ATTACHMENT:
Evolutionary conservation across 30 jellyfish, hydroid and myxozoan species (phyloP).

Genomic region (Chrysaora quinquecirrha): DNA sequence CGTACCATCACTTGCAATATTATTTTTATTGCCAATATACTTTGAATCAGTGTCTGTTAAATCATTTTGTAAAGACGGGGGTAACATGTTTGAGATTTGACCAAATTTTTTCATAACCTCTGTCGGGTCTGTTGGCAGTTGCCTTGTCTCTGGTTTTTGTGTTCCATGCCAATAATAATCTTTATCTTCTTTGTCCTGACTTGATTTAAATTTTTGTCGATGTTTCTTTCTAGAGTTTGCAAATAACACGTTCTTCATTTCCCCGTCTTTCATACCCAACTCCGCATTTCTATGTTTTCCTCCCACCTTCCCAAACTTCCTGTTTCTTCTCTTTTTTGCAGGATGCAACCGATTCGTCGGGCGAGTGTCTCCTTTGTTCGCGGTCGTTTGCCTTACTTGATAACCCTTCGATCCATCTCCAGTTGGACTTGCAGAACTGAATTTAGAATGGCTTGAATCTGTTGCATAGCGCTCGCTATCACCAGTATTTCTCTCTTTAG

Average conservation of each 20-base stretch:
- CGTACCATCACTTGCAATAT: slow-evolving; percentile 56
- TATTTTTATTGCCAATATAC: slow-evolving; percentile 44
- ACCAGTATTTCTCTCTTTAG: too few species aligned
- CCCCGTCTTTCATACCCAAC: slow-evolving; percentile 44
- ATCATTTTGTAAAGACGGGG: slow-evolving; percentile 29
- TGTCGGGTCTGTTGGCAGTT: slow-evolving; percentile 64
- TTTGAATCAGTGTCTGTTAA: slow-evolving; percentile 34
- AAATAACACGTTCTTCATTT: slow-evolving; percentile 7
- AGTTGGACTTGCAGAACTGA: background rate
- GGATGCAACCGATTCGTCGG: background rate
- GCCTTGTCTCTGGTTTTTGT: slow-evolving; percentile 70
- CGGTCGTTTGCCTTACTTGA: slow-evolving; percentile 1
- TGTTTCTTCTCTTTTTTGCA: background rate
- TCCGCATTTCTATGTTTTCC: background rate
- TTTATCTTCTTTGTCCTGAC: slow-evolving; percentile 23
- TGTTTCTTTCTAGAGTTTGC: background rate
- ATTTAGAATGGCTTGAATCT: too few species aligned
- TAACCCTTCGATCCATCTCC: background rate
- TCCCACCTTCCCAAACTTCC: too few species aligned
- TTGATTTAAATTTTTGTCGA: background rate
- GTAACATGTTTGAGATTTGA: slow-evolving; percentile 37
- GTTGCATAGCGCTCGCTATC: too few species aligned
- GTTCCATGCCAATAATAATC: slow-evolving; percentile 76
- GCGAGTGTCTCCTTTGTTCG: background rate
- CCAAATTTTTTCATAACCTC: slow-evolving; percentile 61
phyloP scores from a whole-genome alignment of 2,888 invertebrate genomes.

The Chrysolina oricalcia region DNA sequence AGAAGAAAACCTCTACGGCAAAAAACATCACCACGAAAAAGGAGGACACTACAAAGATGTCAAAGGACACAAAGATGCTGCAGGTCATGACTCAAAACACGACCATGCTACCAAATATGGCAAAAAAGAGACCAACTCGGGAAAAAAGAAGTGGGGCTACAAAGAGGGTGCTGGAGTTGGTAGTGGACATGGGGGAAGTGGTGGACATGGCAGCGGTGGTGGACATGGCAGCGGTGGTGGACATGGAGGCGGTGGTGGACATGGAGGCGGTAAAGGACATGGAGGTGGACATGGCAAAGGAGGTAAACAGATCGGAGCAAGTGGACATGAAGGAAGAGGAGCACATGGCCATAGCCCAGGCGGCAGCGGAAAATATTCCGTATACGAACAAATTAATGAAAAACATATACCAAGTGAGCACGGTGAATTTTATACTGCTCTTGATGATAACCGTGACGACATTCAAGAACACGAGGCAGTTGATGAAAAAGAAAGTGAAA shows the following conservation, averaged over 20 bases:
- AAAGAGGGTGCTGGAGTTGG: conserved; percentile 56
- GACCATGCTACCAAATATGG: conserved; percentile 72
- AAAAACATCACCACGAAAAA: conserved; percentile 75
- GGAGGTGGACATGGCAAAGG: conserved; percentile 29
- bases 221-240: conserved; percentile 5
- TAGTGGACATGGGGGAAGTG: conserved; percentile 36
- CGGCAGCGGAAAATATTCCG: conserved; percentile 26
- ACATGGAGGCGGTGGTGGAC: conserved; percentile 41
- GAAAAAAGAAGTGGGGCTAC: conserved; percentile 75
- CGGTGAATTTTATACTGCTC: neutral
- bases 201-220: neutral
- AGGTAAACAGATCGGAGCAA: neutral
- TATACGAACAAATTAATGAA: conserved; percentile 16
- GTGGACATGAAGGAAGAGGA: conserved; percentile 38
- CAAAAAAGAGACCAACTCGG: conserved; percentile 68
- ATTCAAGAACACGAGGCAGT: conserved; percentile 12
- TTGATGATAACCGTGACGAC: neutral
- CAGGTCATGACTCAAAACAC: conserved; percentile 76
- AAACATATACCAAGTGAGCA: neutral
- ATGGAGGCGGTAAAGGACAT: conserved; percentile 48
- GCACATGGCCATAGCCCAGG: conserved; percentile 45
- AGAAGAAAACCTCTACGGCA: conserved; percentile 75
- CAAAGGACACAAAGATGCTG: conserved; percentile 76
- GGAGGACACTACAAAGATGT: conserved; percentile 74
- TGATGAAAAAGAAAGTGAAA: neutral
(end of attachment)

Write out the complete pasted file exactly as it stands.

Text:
Evolutionary conservation across 30 jellyfish, hydroid and myxozoan species (phyloP).

Genomic region (Chrysaora quinquecirrha): DNA sequence CGTACCATCACTTGCAATATTATTTTTATTGCCAATATACTTTGAATCAGTGTCTGTTAAATCATTTTGTAAAGACGGGGGTAACATGTTTGAGATTTGACCAAATTTTTTCATAACCTCTGTCGGGTCTGTTGGCAGTTGCCTTGTCTCTGGTTTTTGTGTTCCATGCCAATAATAATCTTTATCTTCTTTGTCCTGACTTGATTTAAATTTTTGTCGATGTTTCTTTCTAGAGTTTGCAAATAACACGTTCTTCATTTCCCCGTCTTTCATACCCAACTCCGCATTTCTATGTTTTCCTCCCACCTTCCCAAACTTCCTGTTTCTTCTCTTTTTTGCAGGATGCAACCGATTCGTCGGGCGAGTGTCTCCTTTGTTCGCGGTCGTTTGCCTTACTTGATAACCCTTCGATCCATCTCCAGTTGGACTTGCAGAACTGAATTTAGAATGGCTTGAATCTGTTGCATAGCGCTCGCTATCACCAGTATTTCTCTCTTTAG

Average conservation of each 20-base stretch:
- CGTACCATCACTTGCAATAT: slow-evolving; percentile 56
- TATTTTTATTGCCAATATAC: slow-evolving; percentile 44
- ACCAGTATTTCTCTCTTTAG: too few species aligned
- CCCCGTCTTTCATACCCAAC: slow-evolving; percentile 44
- ATCATTTTGTAAAGACGGGG: slow-evolving; percentile 29
- TGTCGGGTCTGTTGGCAGTT: slow-evolving; percentile 64
- TTTGAATCAGTGTCTGTTAA: slow-evolving; percentile 34
- AAATAACACGTTCTTCATTT: slow-evolving; percentile 7
- AGTTGGACTTGCAGAACTGA: background rate
- GGATGCAACCGATTCGTCGG: background rate
- GCCTTGTCTCTGGTTTTTGT: slow-evolving; percentile 70
- CGGTCGTTTGCCTTACTTGA: slow-evolving; percentile 1
- TGTTTCTTCTCTTTTTTGCA: background rate
- TCCGCATTTCTATGTTTTCC: background rate
- TTTATCTTCTTTGTCCTGAC: slow-evolving; percentile 23
- TGTTTCTTTCTAGAGTTTGC: background rate
- ATTTAGAATGGCTTGAATCT: too few species aligned
- TAACCCTTCGATCCATCTCC: background rate
- TCCCACCTTCCCAAACTTCC: too few species aligned
- TTGATTTAAATTTTTGTCGA: background rate
- GTAACATGTTTGAGATTTGA: slow-evolving; percentile 37
- GTTGCATAGCGCTCGCTATC: too few species aligned
- GTTCCATGCCAATAATAATC: slow-evolving; percentile 76
- GCGAGTGTCTCCTTTGTTCG: background rate
- CCAAATTTTTTCATAACCTC: slow-evolving; percentile 61
phyloP scores from a whole-genome alignment of 2,888 invertebrate genomes.

The Chrysolina oricalcia region DNA sequence AGAAGAAAACCTCTACGGCAAAAAACATCACCACGAAAAAGGAGGACACTACAAAGATGTCAAAGGACACAAAGATGCTGCAGGTCATGACTCAAAACACGACCATGCTACCAAATATGGCAAAAAAGAGACCAACTCGGGAAAAAAGAAGTGGGGCTACAAAGAGGGTGCTGGAGTTGGTAGTGGACATGGGGGAAGTGGTGGACATGGCAGCGGTGGTGGACATGGCAGCGGTGGTGGACATGGAGGCGGTGGTGGACATGGAGGCGGTAAAGGACATGGAGGTGGACATGGCAAAGGAGGTAAACAGATCGGAGCAAGTGGACATGAAGGAAGAGGAGCACATGGCCATAGCCCAGGCGGCAGCGGAAAATATTCCGTATACGAACAAATTAATGAAAAACATATACCAAGTGAGCACGGTGAATTTTATACTGCTCTTGATGATAACCGTGACGACATTCAAGAACACGAGGCAGTTGATGAAAAAGAAAGTGAAA shows the following conservation, averaged over 20 bases:
- AAAGAGGGTGCTGGAGTTGG: conserved; percentile 56
- GACCATGCTACCAAATATGG: conserved; percentile 72
- AAAAACATCACCACGAAAAA: conserved; percentile 75
- GGAGGTGGACATGGCAAAGG: conserved; percentile 29
- bases 221-240: conserved; percentile 5
- TAGTGGACATGGGGGAAGTG: conserved; percentile 36
- CGGCAGCGGAAAATATTCCG: conserved; percentile 26
- ACATGGAGGCGGTGGTGGAC: conserved; percentile 41
- GAAAAAAGAAGTGGGGCTAC: conserved; percentile 75
- CGGTGAATTTTATACTGCTC: neutral
- bases 201-220: neutral
- AGGTAAACAGATCGGAGCAA: neutral
- TATACGAACAAATTAATGAA: conserved; percentile 16
- GTGGACATGAAGGAAGAGGA: conserved; percentile 38
- CAAAAAAGAGACCAACTCGG: conserved; percentile 68
- ATTCAAGAACACGAGGCAGT: conserved; percentile 12
- TTGATGATAACCGTGACGAC: neutral
- CAGGTCATGACTCAAAACAC: conserved; percentile 76
- AAACATATACCAAGTGAGCA: neutral
- ATGGAGGCGGTAAAGGACAT: conserved; percentile 48
- GCACATGGCCATAGCCCAGG: conserved; percentile 45
- AGAAGAAAACCTCTACGGCA: conserved; percentile 75
- CAAAGGACACAAAGATGCTG: conserved; percentile 76
- GGAGGACACTACAAAGATGT: conserved; percentile 74
- TGATGAAAAAGAAAGTGAAA: neutral